Daily Archives: August 14, 2014

The Lock In Tour FAQ

I’ve gotten a number of questions from folks about the upcoming Lock In book tour, which starts in less than two weeks holy cow, so I’ve decided to post up this quick document to refer people to. Here are the questions I’ve been getting, in no particular order. All the responses are useful except possibly the last three.

1. Where is your tour going? Here’s the full tour itinerary.

2. Why are you not coming to [name of town I am not coming to]? Because the tour is already four weeks long and I will turn into pudding if I am out much longer than that. I will almost certainly be doing other tours in the future. Perhaps I will come then.

3. What about [name of country that is not the US]? If my local publisher there, and/or a local festival invites me to tour/appear, then I may do that. Ask them!

4. How much does seeing you cost? I am almost certain that every event on this tour is free — just show up at the bookstore at the correct time. That said, note that at least one stop on my tour is giving priority in the signing line to people who purchase Lock In at the store. So check with your local stop to see how they’re doing things.

5. Do we need to buy a copy of Lock In to attend your tour? No. BUT — you should buy a copy of Lock In from the store I’ll be doing my event at, to support that bookstore. You don’t have to wait until I show up at the store — you can pre-order the book from the store or buy it there when the book comes out. But please support the store that’s supporting me (Also note that every pre-order/first week purchase of the book — particularly the hardcover, but any purchase — helps in terms of placement on best seller lists, and that’s in fact pretty useful to me in terms of coverage, etc. So yeah, please, get the book early).

6. But I already pre-ordered/bought Lock In elsewhere! Then I would request that when you go to the bookstore to see me on tour, you buy another book at the store to show your support. It doesn’t even have to be a book of mine — any book will do. But give that bookstore some love, and by “love,” I mean “money.”

7. May I bring my spouse/significant other/friends/relatives/co-workers to your tour event? Please bring every single person you know or have ever met to my event. I promise you will all have a good time. I give good book tour.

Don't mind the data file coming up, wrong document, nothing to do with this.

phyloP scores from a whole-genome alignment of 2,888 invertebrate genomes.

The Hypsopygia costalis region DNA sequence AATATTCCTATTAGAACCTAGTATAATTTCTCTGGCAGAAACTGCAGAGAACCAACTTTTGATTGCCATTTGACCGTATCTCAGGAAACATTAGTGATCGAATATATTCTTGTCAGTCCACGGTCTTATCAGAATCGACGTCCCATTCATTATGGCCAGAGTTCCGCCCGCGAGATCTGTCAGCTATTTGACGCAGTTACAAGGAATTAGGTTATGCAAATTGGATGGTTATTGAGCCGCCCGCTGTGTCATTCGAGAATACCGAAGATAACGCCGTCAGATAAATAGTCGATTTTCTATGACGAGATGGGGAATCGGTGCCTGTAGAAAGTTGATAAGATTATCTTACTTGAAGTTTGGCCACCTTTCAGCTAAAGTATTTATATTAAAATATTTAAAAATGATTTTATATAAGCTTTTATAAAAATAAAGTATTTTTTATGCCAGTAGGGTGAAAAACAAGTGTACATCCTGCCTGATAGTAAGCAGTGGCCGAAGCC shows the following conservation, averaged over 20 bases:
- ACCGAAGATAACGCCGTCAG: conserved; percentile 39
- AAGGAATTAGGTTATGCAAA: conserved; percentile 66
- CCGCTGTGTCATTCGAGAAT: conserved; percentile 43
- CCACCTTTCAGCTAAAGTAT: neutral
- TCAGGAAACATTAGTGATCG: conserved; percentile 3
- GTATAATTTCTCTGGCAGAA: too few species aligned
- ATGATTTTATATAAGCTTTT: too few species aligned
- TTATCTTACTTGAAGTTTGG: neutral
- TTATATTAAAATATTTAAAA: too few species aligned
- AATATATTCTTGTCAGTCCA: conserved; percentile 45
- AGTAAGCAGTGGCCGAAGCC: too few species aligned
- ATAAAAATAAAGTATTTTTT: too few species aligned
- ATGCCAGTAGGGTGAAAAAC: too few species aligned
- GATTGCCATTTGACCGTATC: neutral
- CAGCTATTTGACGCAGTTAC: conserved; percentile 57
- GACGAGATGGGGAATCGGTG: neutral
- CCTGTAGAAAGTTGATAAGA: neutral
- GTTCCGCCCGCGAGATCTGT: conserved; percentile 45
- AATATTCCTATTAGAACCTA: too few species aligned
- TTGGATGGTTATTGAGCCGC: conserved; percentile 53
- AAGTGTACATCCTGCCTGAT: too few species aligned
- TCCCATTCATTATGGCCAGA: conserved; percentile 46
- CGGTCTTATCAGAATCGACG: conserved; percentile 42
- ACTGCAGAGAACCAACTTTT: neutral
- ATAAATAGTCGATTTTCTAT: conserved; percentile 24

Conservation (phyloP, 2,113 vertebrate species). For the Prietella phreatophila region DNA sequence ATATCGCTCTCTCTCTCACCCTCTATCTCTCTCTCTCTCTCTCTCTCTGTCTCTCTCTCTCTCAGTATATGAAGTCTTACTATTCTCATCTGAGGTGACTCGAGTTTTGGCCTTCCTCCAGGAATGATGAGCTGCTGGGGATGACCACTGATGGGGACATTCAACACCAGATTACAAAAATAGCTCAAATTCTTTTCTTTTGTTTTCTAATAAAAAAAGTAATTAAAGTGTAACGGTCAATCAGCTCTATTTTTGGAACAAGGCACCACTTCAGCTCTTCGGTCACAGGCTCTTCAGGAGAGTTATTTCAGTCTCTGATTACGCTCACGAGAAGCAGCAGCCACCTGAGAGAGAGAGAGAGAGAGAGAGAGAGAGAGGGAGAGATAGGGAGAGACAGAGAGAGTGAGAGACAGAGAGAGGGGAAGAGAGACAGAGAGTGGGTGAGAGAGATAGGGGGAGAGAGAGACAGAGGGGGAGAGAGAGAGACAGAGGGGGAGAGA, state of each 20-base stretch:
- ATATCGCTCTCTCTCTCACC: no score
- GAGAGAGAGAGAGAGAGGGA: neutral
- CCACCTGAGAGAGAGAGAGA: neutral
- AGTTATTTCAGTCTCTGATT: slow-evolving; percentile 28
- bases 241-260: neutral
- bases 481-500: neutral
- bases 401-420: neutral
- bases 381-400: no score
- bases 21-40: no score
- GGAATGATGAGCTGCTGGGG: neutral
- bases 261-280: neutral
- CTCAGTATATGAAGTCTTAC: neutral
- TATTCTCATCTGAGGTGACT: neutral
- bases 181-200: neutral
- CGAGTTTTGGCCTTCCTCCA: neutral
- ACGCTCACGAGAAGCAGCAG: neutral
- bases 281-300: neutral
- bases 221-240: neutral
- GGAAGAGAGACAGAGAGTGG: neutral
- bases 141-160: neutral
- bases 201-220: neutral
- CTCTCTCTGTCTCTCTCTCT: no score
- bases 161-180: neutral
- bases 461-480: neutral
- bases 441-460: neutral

8. What do you do at your tour stops? For the Lock In tour, I will be reading some new, exclusive material that you will only be able to hear if you come the tour, I will read a couple other funny short pieces, I will do a question and answer session which is usually entertaining, and then I will sign books. If someone brings a ukulele, I might serenade you. If someone brings hand puppets, I might do a puppet show. On a couple of stops, there might be special guests. And so on. And then I’ll be signing books.

9. Will you only be signing Lock In? I’ll sign (and if desired, personalize) any book of mine you set in front of me, and indeed probably anything you want me to sign. That said, depending on the size of the signing line, I may sign only three things at one time, so if you have more than that, you might have to go back and get in the line again for a second go round.

10. I am not able to see you on tour but I want a signed book! What do I do? If you live in a town I’ll be touring in, order the book (preferably Lock In, but any book) from the store I’m visiting and request that I sign/personalize the book. I’ll be happy to do so. If you don’t live in a town I’m visiting, just pick a store I’m visiting and ask for a signing/personalization, and I’ll do that when I’m in town, and then they’ll ship the book to you. I’ll also be signing book stock at each stop, so each store should have signed books from me after I go.

11. Hey, wanna hang out before/after your event? First, you’re awesome for asking and thank you. Second, at nearly every stop my time is spoken for either by business-related stuff or by friends in town who I already have plans to see. And then I have to get to sleep because most of my flights to the next town are early in the morning. So generally speaking I won’t be available for hanging out. It’s not you. You are lovely. It’s me.